Domestic Violence



Definition

“…refers to the use of physical or emotional force or threat of physical force, including sexual violence in close adult relationships. This includes violence perpetuated by a spouse, partner, son, daughter or any other person who has a close or blood relationship with the victim. The term ‘domestic abuse’ goes beyond actual physical violence. It can also involve emotional abuse; the destruction of property; isolation from friends, family and other potential sources of support; threats to others including children; stalking; and control over access to money, personal items, food, transportation and the telephone”

Violence directed against women - Recognition and management in the ED (BAEM)

These guidelines focus on violence directed against women. This is because the incidence of victimisation and the resulting mortality, morbidity and socio-economic difficulties presently affect women very much more than men. It is recognised, however, that the number of male victims is increasing, and much of the following guidance is applicable to both sexes.


The size of the problem


The legal position

Domestic violence is a crime like all other violent crimes. It should be prosecuted once reported in the same way as all other such crimes. The victim can be subpoenaed as a witness. Where the patient does not wish to report his/her assault to the Gardaí, this should be respected. Admission may buy time for discussion and reflection where the clinician feels that the risk of homicide or serious injury is great but the patient refuses Garda involvement. Where the patient is incapable of consent, the consultant in charge must be consulted whether to release information when a "serious arrestable offence" has occurred. The victim may also take action through the civil law, e.g. exclusion and non-molestation orders.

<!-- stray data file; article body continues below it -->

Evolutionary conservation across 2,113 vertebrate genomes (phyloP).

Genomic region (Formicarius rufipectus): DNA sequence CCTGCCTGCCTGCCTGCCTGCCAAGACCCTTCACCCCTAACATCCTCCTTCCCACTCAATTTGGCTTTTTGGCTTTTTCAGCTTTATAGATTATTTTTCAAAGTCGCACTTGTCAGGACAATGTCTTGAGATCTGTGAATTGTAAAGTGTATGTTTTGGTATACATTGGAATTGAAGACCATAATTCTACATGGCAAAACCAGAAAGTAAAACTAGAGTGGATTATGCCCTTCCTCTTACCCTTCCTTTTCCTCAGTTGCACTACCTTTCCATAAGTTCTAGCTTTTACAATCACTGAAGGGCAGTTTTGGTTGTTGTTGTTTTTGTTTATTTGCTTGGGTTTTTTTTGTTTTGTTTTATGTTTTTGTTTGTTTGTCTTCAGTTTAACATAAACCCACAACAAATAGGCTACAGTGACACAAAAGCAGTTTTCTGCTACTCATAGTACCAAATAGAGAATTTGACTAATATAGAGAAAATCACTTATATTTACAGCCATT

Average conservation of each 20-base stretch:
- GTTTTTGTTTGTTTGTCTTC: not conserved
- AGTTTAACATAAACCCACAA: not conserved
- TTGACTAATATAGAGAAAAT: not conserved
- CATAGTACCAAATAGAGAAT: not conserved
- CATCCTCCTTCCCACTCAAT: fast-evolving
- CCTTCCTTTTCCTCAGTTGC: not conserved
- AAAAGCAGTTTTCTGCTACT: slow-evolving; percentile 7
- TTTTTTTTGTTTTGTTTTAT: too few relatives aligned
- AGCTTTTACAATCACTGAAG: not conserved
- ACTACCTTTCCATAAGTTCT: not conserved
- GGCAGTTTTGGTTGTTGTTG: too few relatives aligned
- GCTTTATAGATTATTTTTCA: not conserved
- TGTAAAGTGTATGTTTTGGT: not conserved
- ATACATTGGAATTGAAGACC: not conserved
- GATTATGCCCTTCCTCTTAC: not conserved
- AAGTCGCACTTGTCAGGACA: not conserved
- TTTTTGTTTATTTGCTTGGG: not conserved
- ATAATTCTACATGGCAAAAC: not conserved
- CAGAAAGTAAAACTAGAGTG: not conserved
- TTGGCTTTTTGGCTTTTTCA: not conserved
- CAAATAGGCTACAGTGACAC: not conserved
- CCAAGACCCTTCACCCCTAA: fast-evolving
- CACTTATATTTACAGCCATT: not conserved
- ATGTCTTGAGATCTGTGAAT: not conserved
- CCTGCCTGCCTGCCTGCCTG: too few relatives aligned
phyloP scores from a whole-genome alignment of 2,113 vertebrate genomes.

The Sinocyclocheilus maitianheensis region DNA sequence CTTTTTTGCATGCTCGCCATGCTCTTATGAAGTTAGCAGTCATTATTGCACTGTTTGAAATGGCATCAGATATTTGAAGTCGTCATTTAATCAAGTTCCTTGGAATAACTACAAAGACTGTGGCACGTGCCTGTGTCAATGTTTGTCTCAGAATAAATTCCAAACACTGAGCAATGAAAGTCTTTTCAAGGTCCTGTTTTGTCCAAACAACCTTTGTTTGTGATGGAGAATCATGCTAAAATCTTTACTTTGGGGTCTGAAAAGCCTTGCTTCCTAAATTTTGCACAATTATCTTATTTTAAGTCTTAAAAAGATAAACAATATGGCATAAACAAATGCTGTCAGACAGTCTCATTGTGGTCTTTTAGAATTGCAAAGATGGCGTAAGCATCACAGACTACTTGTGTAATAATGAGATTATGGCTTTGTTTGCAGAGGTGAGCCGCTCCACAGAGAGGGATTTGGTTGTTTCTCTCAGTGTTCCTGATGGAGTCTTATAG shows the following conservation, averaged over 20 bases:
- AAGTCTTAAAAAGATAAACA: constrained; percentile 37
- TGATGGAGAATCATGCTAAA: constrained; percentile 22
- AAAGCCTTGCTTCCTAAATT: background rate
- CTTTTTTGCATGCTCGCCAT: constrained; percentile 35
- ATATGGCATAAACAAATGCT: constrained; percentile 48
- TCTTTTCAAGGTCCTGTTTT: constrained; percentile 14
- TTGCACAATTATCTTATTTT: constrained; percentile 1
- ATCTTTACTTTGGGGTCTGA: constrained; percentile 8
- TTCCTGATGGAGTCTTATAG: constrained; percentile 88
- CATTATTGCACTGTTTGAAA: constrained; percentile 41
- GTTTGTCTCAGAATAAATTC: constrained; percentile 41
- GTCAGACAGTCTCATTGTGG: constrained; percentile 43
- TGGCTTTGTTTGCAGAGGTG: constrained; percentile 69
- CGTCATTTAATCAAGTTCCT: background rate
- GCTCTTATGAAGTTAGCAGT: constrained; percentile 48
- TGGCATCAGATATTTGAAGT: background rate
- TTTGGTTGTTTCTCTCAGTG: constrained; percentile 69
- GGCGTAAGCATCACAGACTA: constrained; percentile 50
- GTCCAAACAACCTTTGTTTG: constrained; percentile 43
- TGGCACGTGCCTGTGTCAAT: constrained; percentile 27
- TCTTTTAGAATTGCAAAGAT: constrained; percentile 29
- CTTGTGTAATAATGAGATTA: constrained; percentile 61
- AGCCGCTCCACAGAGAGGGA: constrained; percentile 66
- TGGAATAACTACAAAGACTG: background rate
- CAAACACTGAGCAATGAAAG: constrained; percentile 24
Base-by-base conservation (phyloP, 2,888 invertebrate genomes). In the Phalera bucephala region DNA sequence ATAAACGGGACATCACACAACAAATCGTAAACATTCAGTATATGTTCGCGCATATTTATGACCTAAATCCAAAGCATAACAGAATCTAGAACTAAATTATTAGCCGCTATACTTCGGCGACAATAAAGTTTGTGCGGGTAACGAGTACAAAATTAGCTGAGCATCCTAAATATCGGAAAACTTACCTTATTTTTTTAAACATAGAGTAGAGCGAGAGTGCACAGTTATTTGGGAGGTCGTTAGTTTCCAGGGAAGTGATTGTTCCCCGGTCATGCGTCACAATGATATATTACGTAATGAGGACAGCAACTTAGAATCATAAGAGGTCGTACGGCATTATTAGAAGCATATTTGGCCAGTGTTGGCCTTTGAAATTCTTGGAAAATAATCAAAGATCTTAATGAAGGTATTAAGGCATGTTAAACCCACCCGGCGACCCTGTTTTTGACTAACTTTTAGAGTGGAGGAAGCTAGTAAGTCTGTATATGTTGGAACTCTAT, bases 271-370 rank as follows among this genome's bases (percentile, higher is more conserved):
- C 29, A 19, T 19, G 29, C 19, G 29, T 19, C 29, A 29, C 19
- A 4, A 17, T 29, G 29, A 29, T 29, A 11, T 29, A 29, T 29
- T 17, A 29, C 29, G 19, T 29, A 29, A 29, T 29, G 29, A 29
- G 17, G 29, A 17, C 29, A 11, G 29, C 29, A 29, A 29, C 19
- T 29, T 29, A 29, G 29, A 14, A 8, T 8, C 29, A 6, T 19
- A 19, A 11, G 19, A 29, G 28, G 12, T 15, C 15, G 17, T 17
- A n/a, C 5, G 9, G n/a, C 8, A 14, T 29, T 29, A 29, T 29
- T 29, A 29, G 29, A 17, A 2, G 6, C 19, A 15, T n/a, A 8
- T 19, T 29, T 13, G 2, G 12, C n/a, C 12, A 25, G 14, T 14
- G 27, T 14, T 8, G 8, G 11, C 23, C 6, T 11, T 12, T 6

Legislation/Related Policies

Main legislation relevant to domestic abuse:

  • Domestic Violence Act 1996 and amendments in 2002 and 2011.
  • Non Fatal Offences Against the Persons Act 1997.
  • Civil Legal Aid Act 1995.
  • Child Care Act 1991.
  • Children First Guidelines 2011.
  • Protections for Persons Reporting Abuse Act, 1998.
  • HSE staff responsibility for the Protection and Welfare of Children.
  • Policy and Procedures on the Management of Domestic Abuse by Medical Staff.

Presentation

  • Domestic violence affects women (and men) of all classes & race
  • Types of violence are verbal, physical, sexual or neglect
  • Commonest pattern is that intermittent physical violence (which brings the patient to hospital) is done against a continual backdrop of verbal abuse.
  • This often makes the victim say when she arrives that "she deserves it, she is useless"
    • Maintain a high level of suspicion.
  • May commence at times of stress, e.g. recent unemployment
  • There is an association between beginning of violence and first pregnancy.
  • It is important to understand this and re-empower the patient (often by asking a female nurse to talk with her for a while). A nurse chaperone should be present at all times for male doctors. It is so important to re-assure the victim that this is common and it is okay to talk about it. Nothing will shock us.

Presenting complaints

  • Injury, often multiple
  • Suicide/para-suicide
  • Pelvic pain
  • Rape
  • Psychiatric illness/substance abuse
  • Multiple somatic complaints

Pattern of attendance

  • Patient attends late
  • Partner answers for patient
  • Patient may be pregnant
  • Over-vehement denial of abuse
  • May be frequent attender
  • Multiple prescribed drugs

Examination: